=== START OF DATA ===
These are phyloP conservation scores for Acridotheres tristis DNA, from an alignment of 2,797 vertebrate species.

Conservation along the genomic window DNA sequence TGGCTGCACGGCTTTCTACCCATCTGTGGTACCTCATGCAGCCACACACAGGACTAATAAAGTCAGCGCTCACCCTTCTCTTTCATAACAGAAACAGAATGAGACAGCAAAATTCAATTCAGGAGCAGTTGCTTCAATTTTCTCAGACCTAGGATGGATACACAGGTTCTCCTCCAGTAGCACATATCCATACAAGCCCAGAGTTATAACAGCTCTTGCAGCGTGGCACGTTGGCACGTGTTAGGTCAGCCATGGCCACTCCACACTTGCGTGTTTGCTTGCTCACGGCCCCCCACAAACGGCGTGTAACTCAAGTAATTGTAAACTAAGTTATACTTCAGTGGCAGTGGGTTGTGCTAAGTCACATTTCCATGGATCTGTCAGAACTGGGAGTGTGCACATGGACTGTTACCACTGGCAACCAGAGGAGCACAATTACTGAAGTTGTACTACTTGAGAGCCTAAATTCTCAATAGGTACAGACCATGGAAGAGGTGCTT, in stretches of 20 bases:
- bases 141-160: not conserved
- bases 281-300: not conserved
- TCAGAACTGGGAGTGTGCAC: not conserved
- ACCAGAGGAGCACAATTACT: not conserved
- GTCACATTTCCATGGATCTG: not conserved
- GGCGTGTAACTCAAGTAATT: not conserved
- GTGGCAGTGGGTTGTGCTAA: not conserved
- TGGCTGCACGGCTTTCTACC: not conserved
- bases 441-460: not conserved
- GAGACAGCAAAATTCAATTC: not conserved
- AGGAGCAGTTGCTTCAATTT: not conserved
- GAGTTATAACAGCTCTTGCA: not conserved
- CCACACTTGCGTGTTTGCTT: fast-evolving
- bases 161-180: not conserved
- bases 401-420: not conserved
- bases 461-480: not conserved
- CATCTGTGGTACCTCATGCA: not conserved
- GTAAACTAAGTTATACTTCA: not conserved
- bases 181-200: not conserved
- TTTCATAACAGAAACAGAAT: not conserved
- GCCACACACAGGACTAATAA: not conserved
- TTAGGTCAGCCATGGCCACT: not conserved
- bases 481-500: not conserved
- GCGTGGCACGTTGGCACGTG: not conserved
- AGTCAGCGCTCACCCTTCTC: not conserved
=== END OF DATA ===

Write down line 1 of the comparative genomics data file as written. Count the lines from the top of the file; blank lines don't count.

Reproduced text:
These are phyloP conservation scores for Acridotheres tristis DNA, from an alignment of 2,797 vertebrate species.